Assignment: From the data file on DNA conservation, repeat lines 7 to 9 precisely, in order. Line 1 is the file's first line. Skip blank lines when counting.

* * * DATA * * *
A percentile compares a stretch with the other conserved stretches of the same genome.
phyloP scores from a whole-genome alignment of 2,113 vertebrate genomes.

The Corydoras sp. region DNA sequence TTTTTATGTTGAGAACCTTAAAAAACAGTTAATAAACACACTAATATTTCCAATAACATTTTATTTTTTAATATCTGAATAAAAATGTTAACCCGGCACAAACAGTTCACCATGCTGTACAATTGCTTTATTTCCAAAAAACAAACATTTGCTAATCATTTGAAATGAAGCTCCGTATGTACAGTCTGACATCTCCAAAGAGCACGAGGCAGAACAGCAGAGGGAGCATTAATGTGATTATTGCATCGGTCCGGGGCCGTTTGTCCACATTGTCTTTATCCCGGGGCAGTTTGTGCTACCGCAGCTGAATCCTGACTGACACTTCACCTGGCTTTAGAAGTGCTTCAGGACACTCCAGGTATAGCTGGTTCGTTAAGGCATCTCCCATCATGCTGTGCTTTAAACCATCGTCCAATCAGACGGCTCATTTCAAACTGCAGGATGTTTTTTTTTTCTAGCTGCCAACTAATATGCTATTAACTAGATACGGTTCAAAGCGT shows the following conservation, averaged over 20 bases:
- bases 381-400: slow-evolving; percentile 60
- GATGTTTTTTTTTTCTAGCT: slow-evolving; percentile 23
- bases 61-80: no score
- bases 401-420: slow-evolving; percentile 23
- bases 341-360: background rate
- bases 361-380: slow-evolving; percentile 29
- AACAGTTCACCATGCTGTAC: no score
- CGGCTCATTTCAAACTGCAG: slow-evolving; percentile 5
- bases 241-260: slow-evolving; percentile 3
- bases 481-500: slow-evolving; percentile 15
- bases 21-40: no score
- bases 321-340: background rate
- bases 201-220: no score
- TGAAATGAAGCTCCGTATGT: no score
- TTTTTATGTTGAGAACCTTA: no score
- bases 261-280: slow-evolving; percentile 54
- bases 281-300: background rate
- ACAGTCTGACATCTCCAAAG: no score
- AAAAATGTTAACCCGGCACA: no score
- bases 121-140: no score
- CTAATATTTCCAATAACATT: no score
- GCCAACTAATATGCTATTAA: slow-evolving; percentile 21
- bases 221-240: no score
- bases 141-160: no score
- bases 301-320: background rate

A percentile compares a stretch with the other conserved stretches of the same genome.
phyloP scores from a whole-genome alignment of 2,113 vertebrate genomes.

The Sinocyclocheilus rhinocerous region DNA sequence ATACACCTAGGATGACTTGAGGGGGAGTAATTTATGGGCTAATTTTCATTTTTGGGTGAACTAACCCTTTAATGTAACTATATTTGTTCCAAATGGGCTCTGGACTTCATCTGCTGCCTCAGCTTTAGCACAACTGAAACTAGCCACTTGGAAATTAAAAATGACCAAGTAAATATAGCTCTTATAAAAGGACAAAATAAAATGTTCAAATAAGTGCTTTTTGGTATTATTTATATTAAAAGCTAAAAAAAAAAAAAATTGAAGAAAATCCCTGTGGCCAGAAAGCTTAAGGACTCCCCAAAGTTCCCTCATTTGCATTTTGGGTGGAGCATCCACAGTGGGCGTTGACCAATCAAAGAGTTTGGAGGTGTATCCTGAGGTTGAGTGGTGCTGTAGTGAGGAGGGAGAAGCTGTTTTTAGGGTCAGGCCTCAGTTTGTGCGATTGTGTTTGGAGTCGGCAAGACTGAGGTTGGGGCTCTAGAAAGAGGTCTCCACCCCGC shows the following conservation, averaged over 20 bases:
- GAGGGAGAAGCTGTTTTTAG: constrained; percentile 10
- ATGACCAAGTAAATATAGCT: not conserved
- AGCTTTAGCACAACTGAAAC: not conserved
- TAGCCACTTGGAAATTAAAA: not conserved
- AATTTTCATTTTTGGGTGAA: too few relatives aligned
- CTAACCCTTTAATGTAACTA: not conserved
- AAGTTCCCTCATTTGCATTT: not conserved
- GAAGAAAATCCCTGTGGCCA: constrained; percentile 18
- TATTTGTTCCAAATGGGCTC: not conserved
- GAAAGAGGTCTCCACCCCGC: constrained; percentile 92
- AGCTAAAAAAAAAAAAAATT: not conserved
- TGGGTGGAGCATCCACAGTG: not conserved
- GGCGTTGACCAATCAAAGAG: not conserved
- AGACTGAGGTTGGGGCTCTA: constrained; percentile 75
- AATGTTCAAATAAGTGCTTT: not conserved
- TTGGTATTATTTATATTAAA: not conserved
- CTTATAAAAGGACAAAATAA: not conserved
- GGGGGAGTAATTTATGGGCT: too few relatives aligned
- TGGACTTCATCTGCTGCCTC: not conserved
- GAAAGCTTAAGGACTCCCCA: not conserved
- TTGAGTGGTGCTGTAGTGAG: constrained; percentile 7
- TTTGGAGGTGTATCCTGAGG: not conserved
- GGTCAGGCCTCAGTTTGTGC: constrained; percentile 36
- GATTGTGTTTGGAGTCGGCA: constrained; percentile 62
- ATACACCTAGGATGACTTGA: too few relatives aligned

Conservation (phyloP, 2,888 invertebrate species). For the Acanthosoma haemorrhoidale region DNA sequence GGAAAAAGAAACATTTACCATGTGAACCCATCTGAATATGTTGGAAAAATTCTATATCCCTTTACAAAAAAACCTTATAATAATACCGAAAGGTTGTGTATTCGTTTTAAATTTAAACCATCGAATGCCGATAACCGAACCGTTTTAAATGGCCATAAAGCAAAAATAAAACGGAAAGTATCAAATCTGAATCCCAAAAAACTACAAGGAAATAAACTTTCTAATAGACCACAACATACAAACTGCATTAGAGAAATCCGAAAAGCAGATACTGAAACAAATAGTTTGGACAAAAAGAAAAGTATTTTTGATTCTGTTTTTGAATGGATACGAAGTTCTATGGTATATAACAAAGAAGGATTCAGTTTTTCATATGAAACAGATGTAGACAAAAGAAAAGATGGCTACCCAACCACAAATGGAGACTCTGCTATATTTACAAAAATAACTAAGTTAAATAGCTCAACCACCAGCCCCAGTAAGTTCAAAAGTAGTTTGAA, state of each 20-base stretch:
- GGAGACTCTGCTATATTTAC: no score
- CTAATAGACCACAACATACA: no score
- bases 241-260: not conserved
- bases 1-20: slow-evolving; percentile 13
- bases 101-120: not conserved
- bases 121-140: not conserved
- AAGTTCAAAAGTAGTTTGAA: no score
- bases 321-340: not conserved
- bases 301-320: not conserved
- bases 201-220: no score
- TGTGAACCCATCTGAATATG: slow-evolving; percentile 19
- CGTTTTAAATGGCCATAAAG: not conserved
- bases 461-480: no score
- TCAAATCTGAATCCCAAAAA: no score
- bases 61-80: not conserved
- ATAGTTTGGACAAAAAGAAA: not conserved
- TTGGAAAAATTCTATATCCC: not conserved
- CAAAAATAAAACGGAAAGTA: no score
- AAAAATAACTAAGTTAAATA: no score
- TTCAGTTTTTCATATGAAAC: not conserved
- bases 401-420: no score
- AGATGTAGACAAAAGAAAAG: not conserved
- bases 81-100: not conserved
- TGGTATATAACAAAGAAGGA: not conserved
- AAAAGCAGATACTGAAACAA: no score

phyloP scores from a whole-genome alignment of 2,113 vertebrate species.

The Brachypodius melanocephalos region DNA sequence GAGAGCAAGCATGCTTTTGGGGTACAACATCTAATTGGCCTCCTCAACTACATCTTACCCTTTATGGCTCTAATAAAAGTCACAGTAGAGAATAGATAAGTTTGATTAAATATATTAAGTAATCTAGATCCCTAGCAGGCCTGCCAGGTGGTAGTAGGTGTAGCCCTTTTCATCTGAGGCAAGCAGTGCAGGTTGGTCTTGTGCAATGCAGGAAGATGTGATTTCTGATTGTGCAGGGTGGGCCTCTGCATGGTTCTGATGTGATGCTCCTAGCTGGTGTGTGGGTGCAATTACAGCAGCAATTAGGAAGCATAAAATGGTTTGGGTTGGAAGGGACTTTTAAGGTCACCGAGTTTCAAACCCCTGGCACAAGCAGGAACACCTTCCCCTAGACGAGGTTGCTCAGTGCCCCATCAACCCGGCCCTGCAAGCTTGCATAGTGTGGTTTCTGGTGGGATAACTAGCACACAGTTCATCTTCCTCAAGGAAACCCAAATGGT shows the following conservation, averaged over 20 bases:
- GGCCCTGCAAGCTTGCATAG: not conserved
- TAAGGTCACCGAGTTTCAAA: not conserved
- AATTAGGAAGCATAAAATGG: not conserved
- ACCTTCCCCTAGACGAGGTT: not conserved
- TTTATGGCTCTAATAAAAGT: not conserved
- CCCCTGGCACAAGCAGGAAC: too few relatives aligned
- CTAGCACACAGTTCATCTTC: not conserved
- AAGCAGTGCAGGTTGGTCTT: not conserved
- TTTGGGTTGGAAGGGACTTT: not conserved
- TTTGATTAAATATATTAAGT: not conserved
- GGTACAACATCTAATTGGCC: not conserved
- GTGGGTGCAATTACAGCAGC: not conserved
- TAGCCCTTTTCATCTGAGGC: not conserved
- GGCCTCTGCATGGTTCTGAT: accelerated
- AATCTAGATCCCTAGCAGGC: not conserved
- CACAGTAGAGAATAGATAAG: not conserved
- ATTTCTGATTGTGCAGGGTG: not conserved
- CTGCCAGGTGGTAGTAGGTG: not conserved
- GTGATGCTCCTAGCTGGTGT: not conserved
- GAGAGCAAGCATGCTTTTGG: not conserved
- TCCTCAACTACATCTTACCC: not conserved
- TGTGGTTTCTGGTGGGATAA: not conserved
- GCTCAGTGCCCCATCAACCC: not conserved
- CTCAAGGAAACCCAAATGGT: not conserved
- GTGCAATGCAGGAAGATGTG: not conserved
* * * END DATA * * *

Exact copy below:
- bases 401-420: slow-evolving; percentile 23
- bases 341-360: background rate
- bases 361-380: slow-evolving; percentile 29